Thank you John for your friendship and your beautiful way in the world, sending a community size LOVE to you.

A QUIET THOUGHT - If you're moved by the goodness of this community, please visit http://www.facinghomelessness.org/ and click on the 'donate' button and consider a "monthly recurring" donation of just $5 in support of the work. THANK YOU!
#Kindness #FacingHomelessness #JustSayHello

beautifulPERSON

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PLEASE MEET DZY

Over the last week I must have heard ten times something about summer being over, comments like, "You can feel the season changing, it's in the air, summer is gone, winter will be here soon." Or simply, "How was your summer?"

For the homeless this is no small thing. It adds a serious layer of complexity to surviving. In the chronically homeless you can feel it, they begin to hunker down, they know what's coming. Wind and rain. Storms that soak everything through and through, including the cold ground. Wet socks are worn for days. Then there is the darkness. People that shared a smile on warmer days, now rush past without saying hello, without looking up. The cold is everywhere.

Dzy is chronically homeless, he lives in a tent but is having a tough time imagining another winter. For the first time I can see he's worried.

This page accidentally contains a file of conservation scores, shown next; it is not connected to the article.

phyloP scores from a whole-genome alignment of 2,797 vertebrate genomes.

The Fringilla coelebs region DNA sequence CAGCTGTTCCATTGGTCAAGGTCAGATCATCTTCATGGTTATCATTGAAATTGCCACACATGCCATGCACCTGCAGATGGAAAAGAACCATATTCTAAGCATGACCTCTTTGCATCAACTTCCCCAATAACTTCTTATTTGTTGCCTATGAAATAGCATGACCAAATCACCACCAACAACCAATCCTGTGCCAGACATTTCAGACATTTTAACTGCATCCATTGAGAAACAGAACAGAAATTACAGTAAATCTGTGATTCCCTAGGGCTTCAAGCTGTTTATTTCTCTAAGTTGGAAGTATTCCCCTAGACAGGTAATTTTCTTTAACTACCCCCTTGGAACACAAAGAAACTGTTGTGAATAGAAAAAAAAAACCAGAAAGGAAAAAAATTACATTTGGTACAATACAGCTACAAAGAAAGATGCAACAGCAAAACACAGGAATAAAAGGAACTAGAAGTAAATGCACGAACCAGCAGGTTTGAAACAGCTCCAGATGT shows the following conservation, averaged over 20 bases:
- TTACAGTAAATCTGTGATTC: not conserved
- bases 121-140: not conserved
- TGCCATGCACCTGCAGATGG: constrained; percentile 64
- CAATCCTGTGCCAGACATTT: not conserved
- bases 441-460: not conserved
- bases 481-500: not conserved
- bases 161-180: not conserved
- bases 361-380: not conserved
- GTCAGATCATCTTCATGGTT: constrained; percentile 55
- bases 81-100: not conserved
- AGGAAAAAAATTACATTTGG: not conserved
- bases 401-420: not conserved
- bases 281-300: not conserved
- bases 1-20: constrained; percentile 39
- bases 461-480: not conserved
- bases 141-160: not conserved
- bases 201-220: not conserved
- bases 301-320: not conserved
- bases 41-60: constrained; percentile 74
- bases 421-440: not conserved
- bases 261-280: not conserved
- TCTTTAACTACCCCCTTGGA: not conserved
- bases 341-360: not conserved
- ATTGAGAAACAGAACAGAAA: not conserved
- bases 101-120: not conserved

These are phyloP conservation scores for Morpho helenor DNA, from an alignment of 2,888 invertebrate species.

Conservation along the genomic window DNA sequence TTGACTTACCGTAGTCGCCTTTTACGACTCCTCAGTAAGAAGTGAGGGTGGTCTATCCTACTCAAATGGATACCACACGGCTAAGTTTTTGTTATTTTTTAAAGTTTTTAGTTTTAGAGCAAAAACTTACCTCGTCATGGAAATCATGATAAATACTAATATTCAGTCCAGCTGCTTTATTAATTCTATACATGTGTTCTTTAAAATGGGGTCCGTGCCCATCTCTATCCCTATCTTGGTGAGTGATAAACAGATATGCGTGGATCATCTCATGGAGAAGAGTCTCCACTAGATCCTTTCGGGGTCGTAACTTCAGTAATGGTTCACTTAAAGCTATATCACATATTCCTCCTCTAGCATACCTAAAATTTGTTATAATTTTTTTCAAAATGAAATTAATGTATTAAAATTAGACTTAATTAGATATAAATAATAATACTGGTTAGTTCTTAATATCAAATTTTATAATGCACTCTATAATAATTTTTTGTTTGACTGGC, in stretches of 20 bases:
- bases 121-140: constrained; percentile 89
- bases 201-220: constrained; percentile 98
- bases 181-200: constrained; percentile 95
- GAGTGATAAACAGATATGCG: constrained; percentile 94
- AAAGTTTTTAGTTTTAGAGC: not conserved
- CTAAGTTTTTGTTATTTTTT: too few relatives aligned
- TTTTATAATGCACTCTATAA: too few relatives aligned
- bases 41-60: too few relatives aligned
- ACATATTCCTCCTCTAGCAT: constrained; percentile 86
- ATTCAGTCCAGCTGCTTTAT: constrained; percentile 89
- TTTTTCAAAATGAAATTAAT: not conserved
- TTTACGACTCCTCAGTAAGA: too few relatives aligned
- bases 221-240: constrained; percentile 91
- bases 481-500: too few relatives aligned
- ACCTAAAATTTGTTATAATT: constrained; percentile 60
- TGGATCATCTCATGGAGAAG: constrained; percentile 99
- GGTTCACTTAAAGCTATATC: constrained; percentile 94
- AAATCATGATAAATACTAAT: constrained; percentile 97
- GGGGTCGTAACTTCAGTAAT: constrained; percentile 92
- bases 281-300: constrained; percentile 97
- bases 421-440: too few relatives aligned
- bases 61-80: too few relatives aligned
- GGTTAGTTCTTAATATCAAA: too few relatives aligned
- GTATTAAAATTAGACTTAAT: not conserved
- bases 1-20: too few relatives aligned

I love Dzy, for lots of reasons. He has a warmth in his voice and also in his views of the world around him. He's always kind, even in the middle of his suffering. There are times when I ask him difficult questions and I'll say, "I hope you don't mind me asking?" He'll reply with something like, "No, not at all, I know you love me."

I am making an ask of our community for a beat-up broken down van, one that Dzy can live in through the winter. It just has to be able to move a block or two every 72 hours to avoid impound. I know this would mean the world to him, to have some shelter going into the approaching winter.

A big community size LOVE to you Dzy, you are a beautiful person through and through.

Fremont neighborhood | Rex

A QUIET THOUGHT - If you're moved by the goodness of this community, please visit http://www.facinghomelessness.org/ and click on the 'donate' button and consider a "monthly recurring" donation of just $5 in support of the work. THANK YOU!
#Kindness #JustSayHello #FacingHomelessness

enduringSOLDIER

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PLEASE MEET ANDOR